1. Most of the information available on that screen is the most generic info about the system – voltages on different internal devices and temperature of the components. And “Date and time”. For some reason.
2. Benchmarks represent how well the PC operates in comparison to another pre-tested hardware. But I don’t really like the way Sandra represents the comparison, so the screenshots only show the benchmark results.
Aside from the information about the system, we can see some values that represent the amount of integer / float number operations per second.
The same pattern as with CPU. Amount of operations per second is a representation of the performance. The bigger the values – the better. In that case we test amount of shader operations.
Amount of data transferred per second and the time that was required to copy from one memory location to another.
In every of those tests the program displayed much more info, but copying everything wouldn’t be too useful. Most of that information is valuable only for somebody who does know exactly what does he need and mostly useless for a generic user.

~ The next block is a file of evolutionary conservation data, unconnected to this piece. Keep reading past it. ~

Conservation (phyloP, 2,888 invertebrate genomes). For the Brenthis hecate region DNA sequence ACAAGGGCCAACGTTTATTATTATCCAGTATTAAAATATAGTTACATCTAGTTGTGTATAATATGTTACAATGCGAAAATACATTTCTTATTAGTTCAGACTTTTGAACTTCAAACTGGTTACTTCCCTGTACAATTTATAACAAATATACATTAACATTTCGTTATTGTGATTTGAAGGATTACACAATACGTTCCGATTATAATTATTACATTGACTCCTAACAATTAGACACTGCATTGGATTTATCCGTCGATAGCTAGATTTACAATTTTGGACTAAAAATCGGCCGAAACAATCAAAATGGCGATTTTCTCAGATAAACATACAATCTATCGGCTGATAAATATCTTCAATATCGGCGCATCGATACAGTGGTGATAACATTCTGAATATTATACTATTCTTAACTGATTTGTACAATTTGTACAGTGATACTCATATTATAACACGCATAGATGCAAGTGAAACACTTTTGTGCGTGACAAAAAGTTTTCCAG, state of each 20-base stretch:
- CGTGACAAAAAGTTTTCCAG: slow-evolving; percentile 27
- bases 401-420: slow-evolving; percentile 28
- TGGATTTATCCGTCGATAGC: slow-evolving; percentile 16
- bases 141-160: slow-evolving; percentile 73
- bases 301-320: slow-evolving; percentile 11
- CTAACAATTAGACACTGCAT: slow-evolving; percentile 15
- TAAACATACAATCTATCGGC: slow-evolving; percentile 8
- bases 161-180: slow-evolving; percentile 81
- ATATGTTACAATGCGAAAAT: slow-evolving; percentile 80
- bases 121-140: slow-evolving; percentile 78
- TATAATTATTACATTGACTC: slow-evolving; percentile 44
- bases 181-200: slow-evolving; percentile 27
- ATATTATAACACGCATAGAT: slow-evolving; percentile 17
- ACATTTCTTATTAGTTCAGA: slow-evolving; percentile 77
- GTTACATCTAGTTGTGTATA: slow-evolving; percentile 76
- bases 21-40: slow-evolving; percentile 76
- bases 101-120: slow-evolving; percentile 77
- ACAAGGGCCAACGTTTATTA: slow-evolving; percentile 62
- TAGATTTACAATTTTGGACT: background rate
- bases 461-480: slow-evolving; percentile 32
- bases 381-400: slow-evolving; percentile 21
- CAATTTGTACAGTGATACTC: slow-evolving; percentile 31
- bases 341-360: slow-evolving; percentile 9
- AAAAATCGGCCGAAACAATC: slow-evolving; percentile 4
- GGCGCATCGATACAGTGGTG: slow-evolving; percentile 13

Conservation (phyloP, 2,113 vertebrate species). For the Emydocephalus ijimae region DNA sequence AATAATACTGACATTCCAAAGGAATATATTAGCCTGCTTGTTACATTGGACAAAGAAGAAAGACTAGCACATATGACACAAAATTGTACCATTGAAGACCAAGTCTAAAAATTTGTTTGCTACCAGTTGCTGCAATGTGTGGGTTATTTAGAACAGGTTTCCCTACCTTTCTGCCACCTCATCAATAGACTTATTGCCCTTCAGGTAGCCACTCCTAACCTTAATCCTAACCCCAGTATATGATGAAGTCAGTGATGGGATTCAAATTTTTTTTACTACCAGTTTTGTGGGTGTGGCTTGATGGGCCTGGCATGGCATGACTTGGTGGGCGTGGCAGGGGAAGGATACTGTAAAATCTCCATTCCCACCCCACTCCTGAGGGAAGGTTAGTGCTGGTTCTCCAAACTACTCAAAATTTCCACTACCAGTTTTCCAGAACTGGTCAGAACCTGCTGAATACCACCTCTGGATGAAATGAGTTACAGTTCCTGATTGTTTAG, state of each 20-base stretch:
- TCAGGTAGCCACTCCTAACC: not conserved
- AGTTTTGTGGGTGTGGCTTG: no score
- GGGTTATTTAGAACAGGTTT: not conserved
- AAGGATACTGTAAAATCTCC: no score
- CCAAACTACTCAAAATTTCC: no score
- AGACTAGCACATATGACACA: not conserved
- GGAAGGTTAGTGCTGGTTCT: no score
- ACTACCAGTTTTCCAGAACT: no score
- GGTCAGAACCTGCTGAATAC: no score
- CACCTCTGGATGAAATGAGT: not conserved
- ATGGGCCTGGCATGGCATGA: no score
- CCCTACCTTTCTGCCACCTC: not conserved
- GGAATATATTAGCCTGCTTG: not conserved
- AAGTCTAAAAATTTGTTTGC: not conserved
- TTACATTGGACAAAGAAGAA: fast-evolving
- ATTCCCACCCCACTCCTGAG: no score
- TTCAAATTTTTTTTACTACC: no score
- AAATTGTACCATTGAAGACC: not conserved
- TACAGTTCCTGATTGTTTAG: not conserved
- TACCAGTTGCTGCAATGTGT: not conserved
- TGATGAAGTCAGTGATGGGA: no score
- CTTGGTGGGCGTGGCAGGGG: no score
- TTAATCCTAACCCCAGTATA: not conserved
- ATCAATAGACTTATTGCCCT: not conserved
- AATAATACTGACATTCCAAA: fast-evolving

3. Hardware data can show a lot of data that is hard to get otherwise.
Some information about the computer in general, the used chipset and so on.
A lot of information about the CPU. Starting from the line 4 the info starts to get more and more specific.
c. GPU (scroll down for screenshot)
Again, quite a lot of information. ID numbers, the full name, estimated performance and so on….
4. Windows version is Windows 7 x64 Ultimate. If we take a look at the Sandra output, we can also find out the exact version: 6.01.7601 (apparently, inside it’s just a Win 7 Professional)
None of the tests has offered me any kind of performance-improving advices. Probably caused by the fact there is not much we can do to improve that. We can do something to help the hard drive or the system itself operate better, but in most cases we have to change the hardware to improve performance. And that’s almost impossible for the laptop.